So those kinds of things are also going on there. We have different clients where some clients are very interested in running something on a quantum computer. Run something meaningful on a quantum computer, not asking for advantage because we don’t promise any advantage at this point, of course. But, you know, dipping their toes in that particular pond right so that’s one thing to do. Another thing is to sort of say okay, let’s try to not worry too much about how well let’s just simulate as fast as we can and see if an algorithm has promise, so like a scaling analysis or quality of solution. This could typically be something in an optimization case, for instance, so that that would be a particular point there.

Yuval: And I’m glad you brought up optimization because we’ve been speaking primarily about chemical simulation and fast VQE. Could you talk a little bit about special kind of problems or unique solutions that you might have in the optimization space.

Nikolaj: Yeah, so I think that it’s very difficult, and I’m an optimist here, so that’s what I’m going to say before I then say a bunch of negative stuff. No, that’s just, you know, it’s very—I’m unconvinced of the fact that, for instance, what is the benefit of particular types of hardware for one type of optimization, for instance in annealing or things like that. I haven’t—I would say it’s not clear to me where the benefit is. I’m not saying that the benefit is not there, I just—you know, people should be heavily convinced of that. I just haven’t seen where the benefit is yet.

I would go back again to something in the variational algorithm space where I know that people have tried different kinds of things, so it’s kind of similar to the small molecules actually, so that you can take a similar approach. Try variational algorithms for optimization. Now there’s a large class called QAOA algorithms, similar in spirit in some sense to the variational quantum eigensolver algorithms. But this QAOA part, I also think that people are sort of becoming more pessimistic. There was a level of optimism that grew a few years ago, and I think it’s sort of becoming more pessimistic —it’s combinatorial optimization problems typically that I’m aware of, and that this is what I’m talking about. So just want to scope that in, and I think there, people are sort of less enthusiastic. I’m more—I’m slightly more optimistic about that.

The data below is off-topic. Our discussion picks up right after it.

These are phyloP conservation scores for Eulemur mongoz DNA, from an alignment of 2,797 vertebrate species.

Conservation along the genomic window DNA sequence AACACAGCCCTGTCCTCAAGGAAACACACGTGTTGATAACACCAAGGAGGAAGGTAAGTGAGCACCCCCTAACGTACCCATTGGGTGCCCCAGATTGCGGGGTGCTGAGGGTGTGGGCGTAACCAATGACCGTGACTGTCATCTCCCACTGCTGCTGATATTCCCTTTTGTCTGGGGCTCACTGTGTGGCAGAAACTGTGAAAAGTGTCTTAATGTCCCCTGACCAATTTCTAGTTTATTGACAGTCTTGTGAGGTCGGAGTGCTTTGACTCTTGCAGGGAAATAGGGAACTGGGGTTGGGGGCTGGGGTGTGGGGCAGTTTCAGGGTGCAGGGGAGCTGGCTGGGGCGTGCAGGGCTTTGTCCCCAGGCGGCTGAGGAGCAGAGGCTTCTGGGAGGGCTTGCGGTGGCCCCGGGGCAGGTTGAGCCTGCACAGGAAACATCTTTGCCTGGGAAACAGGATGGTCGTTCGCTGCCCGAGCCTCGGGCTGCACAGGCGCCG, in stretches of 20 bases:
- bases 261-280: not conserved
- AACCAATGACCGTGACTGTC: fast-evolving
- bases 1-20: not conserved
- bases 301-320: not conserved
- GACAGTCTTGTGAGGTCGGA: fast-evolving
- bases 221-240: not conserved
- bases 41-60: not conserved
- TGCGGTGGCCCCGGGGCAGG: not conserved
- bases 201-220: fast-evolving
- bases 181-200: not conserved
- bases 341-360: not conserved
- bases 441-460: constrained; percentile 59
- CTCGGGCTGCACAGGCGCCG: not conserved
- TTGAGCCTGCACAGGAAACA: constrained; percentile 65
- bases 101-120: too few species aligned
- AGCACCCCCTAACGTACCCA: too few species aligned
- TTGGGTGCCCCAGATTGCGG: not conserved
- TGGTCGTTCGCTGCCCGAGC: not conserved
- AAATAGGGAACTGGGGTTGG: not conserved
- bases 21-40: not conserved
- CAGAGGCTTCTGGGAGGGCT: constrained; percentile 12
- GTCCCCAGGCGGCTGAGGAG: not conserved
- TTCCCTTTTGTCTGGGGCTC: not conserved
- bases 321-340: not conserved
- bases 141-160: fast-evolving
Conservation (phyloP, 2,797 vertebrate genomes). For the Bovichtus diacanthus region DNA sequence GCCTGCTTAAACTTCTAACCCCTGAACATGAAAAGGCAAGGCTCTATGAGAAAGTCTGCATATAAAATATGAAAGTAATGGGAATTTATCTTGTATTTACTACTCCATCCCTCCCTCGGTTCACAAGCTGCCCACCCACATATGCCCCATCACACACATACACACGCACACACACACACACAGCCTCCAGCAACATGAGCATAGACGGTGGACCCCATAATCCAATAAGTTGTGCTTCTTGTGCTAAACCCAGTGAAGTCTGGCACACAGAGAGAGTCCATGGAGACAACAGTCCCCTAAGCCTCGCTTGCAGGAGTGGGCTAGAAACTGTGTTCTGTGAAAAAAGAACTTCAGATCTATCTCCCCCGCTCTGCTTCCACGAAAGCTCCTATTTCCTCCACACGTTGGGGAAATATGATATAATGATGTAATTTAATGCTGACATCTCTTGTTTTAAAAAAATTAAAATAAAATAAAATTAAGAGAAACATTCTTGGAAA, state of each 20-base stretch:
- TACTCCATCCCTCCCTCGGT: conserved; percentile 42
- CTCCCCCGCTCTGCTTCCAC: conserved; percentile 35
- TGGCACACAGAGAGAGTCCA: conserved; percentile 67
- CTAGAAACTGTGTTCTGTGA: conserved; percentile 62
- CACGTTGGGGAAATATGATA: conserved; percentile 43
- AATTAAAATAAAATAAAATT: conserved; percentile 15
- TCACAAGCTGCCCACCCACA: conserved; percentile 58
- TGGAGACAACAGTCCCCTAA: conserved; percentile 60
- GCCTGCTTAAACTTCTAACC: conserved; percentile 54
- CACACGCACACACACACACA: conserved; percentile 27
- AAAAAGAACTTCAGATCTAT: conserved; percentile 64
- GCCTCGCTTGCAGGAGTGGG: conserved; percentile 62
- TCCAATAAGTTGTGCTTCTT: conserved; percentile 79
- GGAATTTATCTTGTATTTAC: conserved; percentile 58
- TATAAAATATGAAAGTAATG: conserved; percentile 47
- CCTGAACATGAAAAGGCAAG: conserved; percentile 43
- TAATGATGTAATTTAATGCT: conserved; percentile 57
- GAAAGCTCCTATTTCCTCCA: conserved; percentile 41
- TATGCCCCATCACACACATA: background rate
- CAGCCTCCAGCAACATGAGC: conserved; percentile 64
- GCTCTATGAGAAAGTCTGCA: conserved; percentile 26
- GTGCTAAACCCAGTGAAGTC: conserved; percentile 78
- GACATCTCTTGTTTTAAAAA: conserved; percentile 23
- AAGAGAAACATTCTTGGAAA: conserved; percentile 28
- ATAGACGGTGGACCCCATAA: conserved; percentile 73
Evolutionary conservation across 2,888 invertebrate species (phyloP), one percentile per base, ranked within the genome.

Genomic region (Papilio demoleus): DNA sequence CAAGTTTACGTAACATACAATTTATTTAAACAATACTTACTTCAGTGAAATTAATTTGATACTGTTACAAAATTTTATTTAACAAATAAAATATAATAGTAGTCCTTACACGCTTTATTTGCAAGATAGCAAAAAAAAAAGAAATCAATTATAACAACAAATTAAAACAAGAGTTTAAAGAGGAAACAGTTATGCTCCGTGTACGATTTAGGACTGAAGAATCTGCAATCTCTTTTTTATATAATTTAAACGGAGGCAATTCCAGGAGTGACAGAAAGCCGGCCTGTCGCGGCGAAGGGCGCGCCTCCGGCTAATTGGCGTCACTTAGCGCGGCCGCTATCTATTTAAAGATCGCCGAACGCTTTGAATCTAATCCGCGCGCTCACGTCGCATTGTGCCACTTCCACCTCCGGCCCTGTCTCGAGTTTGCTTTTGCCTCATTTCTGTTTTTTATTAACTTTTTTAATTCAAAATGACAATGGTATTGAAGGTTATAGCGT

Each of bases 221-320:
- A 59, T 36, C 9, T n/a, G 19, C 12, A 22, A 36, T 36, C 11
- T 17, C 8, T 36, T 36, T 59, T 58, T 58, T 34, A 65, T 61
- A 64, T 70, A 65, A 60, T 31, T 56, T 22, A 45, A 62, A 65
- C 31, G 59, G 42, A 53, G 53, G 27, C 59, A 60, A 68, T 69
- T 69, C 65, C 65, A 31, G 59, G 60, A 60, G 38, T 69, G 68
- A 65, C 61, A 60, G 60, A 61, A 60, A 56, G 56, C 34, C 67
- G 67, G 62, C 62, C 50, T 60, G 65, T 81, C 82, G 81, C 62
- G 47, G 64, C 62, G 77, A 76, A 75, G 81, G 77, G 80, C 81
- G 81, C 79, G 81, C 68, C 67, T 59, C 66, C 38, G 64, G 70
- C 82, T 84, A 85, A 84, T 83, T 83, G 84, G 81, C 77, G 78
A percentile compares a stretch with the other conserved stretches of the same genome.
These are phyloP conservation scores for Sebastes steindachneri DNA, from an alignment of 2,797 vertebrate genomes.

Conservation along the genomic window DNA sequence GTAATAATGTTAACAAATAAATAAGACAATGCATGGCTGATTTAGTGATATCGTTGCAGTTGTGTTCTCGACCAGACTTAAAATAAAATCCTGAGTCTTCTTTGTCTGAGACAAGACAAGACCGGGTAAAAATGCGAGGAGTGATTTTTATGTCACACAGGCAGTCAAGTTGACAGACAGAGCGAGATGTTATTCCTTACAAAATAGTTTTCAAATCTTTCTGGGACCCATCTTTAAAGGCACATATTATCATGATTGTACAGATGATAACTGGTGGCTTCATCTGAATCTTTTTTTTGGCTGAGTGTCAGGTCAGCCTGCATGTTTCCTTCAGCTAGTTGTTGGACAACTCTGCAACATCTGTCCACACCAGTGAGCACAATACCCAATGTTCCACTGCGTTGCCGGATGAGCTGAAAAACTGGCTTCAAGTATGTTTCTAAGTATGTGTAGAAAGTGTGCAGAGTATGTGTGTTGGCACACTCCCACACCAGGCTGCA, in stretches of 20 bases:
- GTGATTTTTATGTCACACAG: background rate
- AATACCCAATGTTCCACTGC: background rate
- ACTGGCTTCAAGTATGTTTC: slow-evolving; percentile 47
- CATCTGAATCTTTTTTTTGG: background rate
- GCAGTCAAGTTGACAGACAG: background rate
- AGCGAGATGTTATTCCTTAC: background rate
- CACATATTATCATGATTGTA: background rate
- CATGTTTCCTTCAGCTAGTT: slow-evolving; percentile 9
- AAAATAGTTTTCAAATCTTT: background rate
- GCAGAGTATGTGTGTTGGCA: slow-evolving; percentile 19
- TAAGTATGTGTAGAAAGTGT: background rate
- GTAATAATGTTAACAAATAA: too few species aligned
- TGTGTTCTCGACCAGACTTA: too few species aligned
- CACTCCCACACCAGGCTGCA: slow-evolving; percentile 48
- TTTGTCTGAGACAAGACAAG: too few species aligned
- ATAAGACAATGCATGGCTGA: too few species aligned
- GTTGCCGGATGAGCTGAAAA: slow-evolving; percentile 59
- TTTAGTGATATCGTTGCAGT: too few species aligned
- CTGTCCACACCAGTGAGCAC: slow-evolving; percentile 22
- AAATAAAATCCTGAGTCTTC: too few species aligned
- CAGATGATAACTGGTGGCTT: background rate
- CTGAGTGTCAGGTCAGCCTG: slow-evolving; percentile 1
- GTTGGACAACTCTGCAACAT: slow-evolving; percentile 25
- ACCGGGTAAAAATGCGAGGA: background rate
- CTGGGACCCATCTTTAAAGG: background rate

I think the quantum computer has an issue sometimes keeping the search space in the right place, and that sounds weird so let me try to expand a little bit on that. So, the fact is that in principle, right, everyone says, a quantum computer is something that can calculate all possibilities at once, and in principle, we can go along with that kind of thinking, but at the end of the day, you gotta measure something. So, and there is one answer right, so it’s not—it’s not a no free lunch here, right? And so, I would say, I think that the problem is sometimes even if you utilize the fact that it can sort of go through different paths, if you can encode a problem into Hilbert space, you can go through different paths, you need to try to figure that out more efficiently.